Fortunately for sellers, the law in Georgia protects home owners who sell their house to people who later suffer from “buyers remorse” and want to sue them to rescind the sale. Unfortunately for buyers, unless the seller was also the home builder, there is not much you can do to rescind a sale agreement even if the home seller fraudulently misrepresented or hid a housing defect. Nevertheless, the law is very specific, so if you find yourself in this situation, time is of the essence and it is imperative you seek competent legal counsel right away to ascertain your rights.

In general, home sellers are protected from home buyers who later try to rescind the sales agreement by several Georgia doctrines. Today’s article will discuss the Doctrine of Merger.:

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Under Georgia law, can a home buyer sue a seller who is unhappy with the house? Unless the house seller is also the house builder, the answer is “Generally no.”

Fortunately for sellers, the law in Georgia protects home owners who sell their house to people who later suffer from “buyers remorse” and want to sue them to rescind the sale. Unfortunately for buyers, unless the seller was also the home builder, there is not much you can do to rescind a sale agreement even if the home seller fraudulently misrepresented or hid a housing defect. Nevertheless, the law is very specific, so if you find yourself in this situation, time is of the essence and it is imperative you seek competent legal counsel right away to ascertain your rights.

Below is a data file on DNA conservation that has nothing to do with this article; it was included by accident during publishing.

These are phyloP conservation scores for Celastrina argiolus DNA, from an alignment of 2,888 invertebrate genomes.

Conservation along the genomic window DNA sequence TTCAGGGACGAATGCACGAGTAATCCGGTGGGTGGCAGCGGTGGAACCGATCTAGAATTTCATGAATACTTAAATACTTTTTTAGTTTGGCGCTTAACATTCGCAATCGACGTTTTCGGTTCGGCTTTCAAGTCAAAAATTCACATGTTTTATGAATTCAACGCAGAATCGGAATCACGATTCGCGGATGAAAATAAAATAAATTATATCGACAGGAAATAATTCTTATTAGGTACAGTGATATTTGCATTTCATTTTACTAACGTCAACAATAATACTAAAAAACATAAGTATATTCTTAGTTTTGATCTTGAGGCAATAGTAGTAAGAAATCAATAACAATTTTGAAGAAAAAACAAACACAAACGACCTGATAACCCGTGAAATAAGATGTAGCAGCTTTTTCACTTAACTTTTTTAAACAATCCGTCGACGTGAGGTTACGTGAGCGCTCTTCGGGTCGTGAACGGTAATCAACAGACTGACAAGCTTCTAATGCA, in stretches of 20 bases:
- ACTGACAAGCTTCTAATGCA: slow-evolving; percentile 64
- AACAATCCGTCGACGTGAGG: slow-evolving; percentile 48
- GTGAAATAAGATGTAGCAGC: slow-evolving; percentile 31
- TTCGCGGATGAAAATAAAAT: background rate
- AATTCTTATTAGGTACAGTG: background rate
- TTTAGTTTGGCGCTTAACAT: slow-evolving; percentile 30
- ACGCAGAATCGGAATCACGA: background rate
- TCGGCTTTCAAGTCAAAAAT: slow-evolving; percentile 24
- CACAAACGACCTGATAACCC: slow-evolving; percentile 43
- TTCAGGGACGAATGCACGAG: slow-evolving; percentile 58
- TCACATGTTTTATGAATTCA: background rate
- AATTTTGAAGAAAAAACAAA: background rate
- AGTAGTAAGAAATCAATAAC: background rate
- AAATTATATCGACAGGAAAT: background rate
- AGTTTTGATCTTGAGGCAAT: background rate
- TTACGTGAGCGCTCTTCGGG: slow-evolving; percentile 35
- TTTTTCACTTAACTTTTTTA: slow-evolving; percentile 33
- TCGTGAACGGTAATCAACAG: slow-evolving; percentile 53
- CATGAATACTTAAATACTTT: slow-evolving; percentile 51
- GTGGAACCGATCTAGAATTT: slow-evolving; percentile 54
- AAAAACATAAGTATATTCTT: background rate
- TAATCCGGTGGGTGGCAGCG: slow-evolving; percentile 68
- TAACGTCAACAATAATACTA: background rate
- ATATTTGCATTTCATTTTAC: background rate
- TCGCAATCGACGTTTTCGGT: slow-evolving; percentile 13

In general, home sellers are protected from home buyers who later try to rescind the sales agreement by various Georgia doctrines. Today’s article discusses the Doctrine of Caveat Emptor:

Doctrine of Caveat Emptor:

The rule in Georgia is Caveat Emptor (let the buyer beware). This is a common law doctrine which serves as the general rule regarding the purchase of realty. Cendant Mobility Financial Corp. v. Asuamah, 285 Ga. 818 (2009). If a home has mold, termites, a rotten roof, or any other defect—it is the buyer’s responsibility to fully investigate this prior to buying the home. In general, the buyer is put on warning and notice that they are responsible to discover such defects and if they discover them after the real estate transaction, unfortunately it is a case of too little, too late.